WSJ Article on Film Censoring Industry

Discussion in 'Archived Threads 2001-2004' started by Craig Cunningham, Sep 19, 2002.

  1. Craig Cunningham

    Craig Cunningham Stunt Coordinator

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    Today's edition of The Wall Street Journal (9-19-02) has an eye-opening article about how a Utah company has been santizing films for the Mormon population.
    For those that have an online subscription to WSJ, here's the article link:
    Utah's Cottage Film Editors Have Hollywood Crying Foul
    I was under the impression that only the studios could alter films for release. The Hollywood establishment is obviously very upset about it.
    Should they be allowed to do this? I think they are modifying copyrighted materials and it should be illegal.
     
  2. Craig Cunningham

    Craig Cunningham Stunt Coordinator

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    What types of edits being performed? Here's a list from the article:

    • "Saving Private Ryan": About 4.5 minutes, most from the bloody, opening beach-landing scene.

    • "Training Day": Three to four minutes. Thirty seconds of the final scene, a violent shootout in a car, is excised.

    • "Bridget Jones's Diary": About two minutes, mostly sexual situations.

    • "Shrek": About 30 seconds of profanity, some sexual innuendo.

     
  3. Jeff Kleist

    Jeff Kleist Executive Producer

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    It's been discussed quite a bit before

    The bottom line is that it is illegal, as these edits are being performed NOT by the end user, and for profit without authorization from the copyright holder

    They are also breaking the DMCA to produce these versions
     
  4. Craig Cunningham

    Craig Cunningham Stunt Coordinator

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    If this is an obvious copyright infringement, why hasn't anything been done about it? This has apparently been going on for years in Utah.

    In addition to theater releases, they are now modifying home video releases. It's just not like the studios to sit back and let someone trample their property rights.
     
  5. David Rogers

    David Rogers Supporting Actor

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    The only kind of copyright infringement Content Companies (including Hollywood Studios, also RIAA member companies, Publishing houses, etc...) care about is the type that results in their losing a sale.

    The way they see these reedit companies, that's a purchase of their film from a customer who self-says they probably wouldn't have otherwise.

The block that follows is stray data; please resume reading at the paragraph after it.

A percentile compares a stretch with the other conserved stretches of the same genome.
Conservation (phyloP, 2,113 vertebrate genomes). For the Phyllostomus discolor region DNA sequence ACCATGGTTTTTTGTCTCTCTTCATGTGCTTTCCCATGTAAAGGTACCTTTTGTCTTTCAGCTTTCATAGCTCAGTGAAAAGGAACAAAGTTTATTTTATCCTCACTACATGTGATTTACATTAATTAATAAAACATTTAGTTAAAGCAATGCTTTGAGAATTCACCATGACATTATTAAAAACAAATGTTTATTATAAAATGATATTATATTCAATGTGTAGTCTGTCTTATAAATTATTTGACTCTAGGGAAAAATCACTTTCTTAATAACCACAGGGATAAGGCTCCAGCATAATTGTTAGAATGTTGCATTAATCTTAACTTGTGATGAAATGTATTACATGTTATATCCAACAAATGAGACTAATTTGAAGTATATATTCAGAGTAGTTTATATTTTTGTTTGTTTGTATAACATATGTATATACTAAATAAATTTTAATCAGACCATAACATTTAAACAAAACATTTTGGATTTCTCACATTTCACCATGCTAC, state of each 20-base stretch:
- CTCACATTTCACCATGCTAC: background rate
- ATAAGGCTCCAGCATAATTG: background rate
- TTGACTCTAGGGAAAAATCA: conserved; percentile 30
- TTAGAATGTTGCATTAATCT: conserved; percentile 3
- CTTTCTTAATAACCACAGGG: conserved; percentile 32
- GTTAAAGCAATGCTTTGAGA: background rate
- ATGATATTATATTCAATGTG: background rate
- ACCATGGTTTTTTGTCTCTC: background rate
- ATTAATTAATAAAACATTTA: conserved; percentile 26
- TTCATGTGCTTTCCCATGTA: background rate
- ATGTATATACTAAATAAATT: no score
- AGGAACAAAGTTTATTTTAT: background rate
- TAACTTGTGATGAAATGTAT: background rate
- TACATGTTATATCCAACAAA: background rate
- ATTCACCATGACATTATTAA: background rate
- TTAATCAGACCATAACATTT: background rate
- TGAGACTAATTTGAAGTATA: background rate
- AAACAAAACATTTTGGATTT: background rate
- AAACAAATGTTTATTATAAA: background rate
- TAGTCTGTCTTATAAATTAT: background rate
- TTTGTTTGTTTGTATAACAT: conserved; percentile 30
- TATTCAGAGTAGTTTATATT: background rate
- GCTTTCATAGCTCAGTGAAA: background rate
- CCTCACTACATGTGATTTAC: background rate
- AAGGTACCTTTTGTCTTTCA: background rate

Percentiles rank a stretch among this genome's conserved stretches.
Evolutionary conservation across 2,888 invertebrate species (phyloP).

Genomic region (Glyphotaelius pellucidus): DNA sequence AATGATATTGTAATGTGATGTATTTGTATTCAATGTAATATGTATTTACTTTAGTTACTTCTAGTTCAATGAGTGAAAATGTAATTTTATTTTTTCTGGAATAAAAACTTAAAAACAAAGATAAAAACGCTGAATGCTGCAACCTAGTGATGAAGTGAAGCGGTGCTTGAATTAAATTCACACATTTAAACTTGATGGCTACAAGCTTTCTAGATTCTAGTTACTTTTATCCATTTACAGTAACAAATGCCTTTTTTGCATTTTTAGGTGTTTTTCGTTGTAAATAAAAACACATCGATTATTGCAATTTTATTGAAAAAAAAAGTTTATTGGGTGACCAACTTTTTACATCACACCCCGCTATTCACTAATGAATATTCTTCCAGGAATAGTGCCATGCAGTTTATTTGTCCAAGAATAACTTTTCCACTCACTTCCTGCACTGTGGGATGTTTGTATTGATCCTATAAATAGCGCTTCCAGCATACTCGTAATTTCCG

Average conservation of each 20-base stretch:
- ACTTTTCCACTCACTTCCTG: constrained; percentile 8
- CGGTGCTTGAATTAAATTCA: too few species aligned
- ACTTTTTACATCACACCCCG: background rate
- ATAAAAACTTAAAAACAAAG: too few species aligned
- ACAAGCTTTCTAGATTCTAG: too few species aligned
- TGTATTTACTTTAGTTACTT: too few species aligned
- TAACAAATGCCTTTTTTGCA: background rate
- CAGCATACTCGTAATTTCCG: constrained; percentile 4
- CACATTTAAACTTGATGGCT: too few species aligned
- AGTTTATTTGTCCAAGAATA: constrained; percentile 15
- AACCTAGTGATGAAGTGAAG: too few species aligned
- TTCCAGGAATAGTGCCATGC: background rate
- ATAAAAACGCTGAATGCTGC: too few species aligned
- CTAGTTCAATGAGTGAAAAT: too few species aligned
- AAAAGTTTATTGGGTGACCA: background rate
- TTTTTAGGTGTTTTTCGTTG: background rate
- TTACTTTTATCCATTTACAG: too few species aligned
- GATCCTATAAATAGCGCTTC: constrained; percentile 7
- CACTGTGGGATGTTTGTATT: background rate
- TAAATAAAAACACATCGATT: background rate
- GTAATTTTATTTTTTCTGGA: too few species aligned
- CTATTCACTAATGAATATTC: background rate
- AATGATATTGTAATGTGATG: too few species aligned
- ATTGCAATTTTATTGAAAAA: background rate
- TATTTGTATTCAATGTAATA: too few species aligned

The CCompanies could *care less* that Directors, Writers, Actors, and other creative folks involved are offended with the meddling to their work.

    Money talks, and it's all Corporate America hears.
     
  6. Lew Crippen

    Lew Crippen Executive Producer

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  7. Ken Chan

    Ken Chan Producer

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  8. Patrick McCart

    Patrick McCart Lead Actor

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    The ONLY censorship that is alright is from the filmmakers themselves.

    Sure, I can see how Training Day and other movies "benifit" from censorship. Where it crosses the line, such as censoring a movie like Saving Private Ryan...

    First of all, SPR's violence is realistic and isn't Hollywood-ized. If you want to present a less gory (but less accurate) movie on D-Day, show The Longest Day.

    What gets me is the censorship done for The Princess Bride. They say that it doesn't hurt the impact of the film...bullshit. How does painting lightsabers over fencing swords not impact a movie? For Kung Pow: Enter The Fist, that's one thing. For a movie that is supposed to take place in the middle ages, it's just graffiti.

    I'd love to see what the censored version of The Phantom Menace looks like...I guess they use tube balloons instead of lightsabers, eh?

    Censorship is under no circumstances something that can't hurt the impact of a film. It always does.
     
  9. Glenn Overholt

    Glenn Overholt Producer

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    But pan and scan does that too.... Just a thought.

    Glenn
     

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